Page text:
Infra / Treklöver – ‘Infra / Treklöver’ | “A mind-bending musical discovery!”

Uncategorized July 18, 2021

Infra / Treklöver – ‘Infra / Treklöver’ | “A mind-bending musical discovery!”

This Swedish power trio (aka Three-Leaf Clover) kicks off Subliminal Sound’s new ‘The Swedish Hard Rock Underground – A Smorgasbord of Heavy Sounds’ series geared towards unearthing unknown Swedish hard psych bands from the ’70s.

Formed as Circles in the Good Templars lodge rehearsal space in the Stockholm suburb of Älvsjö, in 1967 the band were inspired by Cream’s debut ‘Fresh Cream’ (released December 1966) and set about doing “something like that” and mix classical and rock music into a symphonic sound according to bassist Stevie Hollis Hollison in the informative 12-page booklet with loads of rare contemporary photographs.


As the 60s melted into the 70s, Hollison, guitarist Thore Söder, and drummer Jörgen Nordgren were listening to bands like Jethro Tull, Yes, Deep Purple, Free and John Mayall’s Bluesbreakers and Paul Butterfield’s Blues Band and rehearsed regularly while getting slots at several important festivals (including Gärdesfesten, the legendary hippie festival in Stockholm, in 1971, where they completely drowned out popular psychedelic band Mecki Mark Men who were playing on a different stage at the same time as Treklöver; you can hear an instrumental version of their set opener ‘Green Leaves’, aka ‘Greens’ here, and it’s a stomping organ-driven groover a la Booker T & The MGs with balls and a ripping guitar solo from Söder!) as well as youth clubs in Farsta, and in Västerhaninge at Ägget.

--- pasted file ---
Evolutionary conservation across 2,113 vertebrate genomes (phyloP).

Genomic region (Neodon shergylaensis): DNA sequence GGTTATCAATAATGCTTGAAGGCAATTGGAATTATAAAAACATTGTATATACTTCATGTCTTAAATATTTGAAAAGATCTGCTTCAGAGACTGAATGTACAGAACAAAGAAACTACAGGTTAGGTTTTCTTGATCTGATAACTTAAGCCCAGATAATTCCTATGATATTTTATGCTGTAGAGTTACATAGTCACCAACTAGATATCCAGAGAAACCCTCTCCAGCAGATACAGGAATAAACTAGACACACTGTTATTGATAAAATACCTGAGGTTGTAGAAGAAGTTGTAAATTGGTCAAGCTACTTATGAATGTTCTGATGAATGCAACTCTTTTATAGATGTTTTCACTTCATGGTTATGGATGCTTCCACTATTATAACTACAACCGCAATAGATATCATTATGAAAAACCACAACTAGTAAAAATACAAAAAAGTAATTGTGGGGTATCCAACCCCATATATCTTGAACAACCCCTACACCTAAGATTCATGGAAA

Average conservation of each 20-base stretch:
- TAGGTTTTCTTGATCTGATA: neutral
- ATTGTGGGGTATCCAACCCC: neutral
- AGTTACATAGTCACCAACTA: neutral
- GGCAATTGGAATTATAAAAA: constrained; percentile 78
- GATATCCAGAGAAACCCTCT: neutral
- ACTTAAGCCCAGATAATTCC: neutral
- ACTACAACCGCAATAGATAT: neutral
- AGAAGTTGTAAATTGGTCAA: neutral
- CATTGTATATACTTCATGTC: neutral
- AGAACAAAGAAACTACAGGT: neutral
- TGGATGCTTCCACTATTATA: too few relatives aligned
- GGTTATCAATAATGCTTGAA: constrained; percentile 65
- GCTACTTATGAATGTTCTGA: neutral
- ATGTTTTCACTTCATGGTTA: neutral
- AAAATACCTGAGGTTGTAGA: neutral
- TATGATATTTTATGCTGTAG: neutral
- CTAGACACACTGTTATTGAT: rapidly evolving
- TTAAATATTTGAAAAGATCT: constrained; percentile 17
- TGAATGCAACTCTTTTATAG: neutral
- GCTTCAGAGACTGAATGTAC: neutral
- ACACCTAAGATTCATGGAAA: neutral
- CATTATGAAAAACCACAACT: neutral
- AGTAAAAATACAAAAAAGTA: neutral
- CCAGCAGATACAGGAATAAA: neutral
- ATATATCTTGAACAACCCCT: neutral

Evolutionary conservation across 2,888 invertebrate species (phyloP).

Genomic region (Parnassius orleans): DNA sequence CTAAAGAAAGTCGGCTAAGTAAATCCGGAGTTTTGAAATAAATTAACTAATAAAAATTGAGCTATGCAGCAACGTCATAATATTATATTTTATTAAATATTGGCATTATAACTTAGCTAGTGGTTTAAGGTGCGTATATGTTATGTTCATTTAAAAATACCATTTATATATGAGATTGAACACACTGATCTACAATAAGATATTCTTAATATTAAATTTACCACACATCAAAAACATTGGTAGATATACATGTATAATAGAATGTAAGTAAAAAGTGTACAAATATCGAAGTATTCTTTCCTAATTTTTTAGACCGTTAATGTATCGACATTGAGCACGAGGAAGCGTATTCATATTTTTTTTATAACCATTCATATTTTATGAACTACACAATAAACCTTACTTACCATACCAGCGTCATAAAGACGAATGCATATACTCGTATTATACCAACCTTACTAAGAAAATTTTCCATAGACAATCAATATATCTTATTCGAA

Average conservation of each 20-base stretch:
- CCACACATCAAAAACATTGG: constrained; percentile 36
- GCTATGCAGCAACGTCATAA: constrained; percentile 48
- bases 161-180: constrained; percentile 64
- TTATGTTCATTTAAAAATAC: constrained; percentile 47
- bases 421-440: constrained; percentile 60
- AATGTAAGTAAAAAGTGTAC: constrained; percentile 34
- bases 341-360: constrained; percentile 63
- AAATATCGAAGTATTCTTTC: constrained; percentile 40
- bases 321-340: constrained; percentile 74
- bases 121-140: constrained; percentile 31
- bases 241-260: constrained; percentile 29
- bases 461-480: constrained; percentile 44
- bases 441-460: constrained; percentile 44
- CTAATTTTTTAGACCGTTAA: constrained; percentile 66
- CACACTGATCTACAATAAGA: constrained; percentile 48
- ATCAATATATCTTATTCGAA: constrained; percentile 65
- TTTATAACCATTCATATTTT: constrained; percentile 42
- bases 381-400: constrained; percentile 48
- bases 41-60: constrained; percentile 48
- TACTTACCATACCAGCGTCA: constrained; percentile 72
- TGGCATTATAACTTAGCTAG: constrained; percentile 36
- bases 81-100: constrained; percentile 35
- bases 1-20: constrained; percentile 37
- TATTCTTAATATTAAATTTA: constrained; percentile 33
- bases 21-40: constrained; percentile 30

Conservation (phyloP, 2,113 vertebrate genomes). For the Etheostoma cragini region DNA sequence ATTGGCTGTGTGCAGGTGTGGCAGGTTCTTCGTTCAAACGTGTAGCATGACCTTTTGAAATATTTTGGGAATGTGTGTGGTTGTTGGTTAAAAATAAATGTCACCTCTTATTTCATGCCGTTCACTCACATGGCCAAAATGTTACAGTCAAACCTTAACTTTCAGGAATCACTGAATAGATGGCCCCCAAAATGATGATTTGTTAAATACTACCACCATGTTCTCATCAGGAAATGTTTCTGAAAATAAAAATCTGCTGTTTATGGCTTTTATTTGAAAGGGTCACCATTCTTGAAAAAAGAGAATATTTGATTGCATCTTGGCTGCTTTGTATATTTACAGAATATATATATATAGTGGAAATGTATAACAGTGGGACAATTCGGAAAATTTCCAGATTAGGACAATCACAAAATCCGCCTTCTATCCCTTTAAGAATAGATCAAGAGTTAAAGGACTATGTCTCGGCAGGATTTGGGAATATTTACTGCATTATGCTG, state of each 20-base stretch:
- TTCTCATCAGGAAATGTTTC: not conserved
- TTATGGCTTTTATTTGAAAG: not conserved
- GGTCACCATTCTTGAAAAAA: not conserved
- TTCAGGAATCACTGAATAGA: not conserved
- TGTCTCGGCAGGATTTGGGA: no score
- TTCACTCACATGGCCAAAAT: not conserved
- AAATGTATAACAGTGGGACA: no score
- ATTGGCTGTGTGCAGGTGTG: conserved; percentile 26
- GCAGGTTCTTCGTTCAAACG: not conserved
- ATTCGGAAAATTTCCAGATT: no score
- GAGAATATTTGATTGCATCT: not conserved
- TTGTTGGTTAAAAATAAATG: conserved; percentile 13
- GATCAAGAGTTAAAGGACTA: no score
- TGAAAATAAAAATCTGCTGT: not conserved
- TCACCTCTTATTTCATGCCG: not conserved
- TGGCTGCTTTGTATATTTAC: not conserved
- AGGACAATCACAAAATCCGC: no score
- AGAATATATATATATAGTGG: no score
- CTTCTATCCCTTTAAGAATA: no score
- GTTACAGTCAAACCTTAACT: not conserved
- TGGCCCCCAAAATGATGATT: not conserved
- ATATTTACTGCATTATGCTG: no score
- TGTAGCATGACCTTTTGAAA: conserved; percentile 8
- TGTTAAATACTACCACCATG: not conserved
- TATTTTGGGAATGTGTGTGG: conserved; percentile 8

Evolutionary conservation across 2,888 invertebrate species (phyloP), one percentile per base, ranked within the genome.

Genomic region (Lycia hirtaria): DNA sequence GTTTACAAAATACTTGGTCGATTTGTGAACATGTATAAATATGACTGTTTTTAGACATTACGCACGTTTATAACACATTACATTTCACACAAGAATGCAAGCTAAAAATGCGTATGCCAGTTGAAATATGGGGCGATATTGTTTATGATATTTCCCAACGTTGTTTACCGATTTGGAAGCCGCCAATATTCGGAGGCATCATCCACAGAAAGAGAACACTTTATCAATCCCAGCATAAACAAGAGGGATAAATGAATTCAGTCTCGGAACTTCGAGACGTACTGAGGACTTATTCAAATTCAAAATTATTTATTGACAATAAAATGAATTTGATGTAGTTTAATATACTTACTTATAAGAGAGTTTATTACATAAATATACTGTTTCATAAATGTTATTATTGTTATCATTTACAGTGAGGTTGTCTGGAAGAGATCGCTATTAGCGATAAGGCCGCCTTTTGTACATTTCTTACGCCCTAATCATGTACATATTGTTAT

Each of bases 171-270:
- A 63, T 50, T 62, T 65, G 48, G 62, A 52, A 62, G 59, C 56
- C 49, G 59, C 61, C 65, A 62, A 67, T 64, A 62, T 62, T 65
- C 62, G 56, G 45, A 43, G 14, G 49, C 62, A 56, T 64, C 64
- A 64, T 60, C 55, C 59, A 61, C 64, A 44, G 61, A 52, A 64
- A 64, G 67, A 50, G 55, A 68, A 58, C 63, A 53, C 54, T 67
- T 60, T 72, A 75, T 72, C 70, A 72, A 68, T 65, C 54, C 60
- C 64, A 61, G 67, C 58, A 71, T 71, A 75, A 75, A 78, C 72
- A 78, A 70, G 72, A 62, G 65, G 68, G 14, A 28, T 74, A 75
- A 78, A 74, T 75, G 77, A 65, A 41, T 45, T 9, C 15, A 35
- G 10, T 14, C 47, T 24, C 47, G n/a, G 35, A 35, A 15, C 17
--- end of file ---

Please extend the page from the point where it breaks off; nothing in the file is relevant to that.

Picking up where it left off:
In 1972, the band were invited to cut some demos for EMI with Ann-Marie “Ami” Henning on organ. Ami also is featured on organ and vocals on the other Treklöver included here, the heavy progressive 8-minute onslaught ‘Saturn’, which the band usually sang in English, but EMI insisted they sing it in Swedish, so they transcribed the lyrics and Ami had to sing them on the spot! Unfortunately, EMI passed on the band, claiming their music was good, but they couldn’t use it because the kids couldn’t dance to it!

By 1974, the band added Eddy Kristiansen on vocals and changed their name to Infra, which either came from the band’s ability to play an “Infrasound” that penetrated the body it was so loud, or because Eddy came in from (“In Fra” in Norwegian) Norway! Through a connection with Eric Clapton’s manager the band recorded a demo for RSO on the 15th/16th June, which makes up the rest of this split album. Again, the label EMI lost interest once they put their resources behind Queen’s debut album and the tracks remained unreleased until now.

‘Snowflakes’ opens the Infra set with a fiery instrumental introduction before Kristiansen’s rather histrionic vocals derail the initial energy with overly theatrical posturing. ‘Alica’ is another hard rocker before ‘These Days Have Come’ and ‘Sweet Are The Roses’ take a breather and slow things down a bit.

Jeff Penczak

Infra/Treklöver – ‘Infra/Treklöver’ (Reissued on Subliminal Sounds/2 July 2021)

Limited deluxe edition of 499 copies. Comes with a gatefold sleeve and magazine booklet cram packed with pictures and in-depth liner-notes of the wild and crazy tales from back in the day.

One Comment
  1. Josef Kloiber


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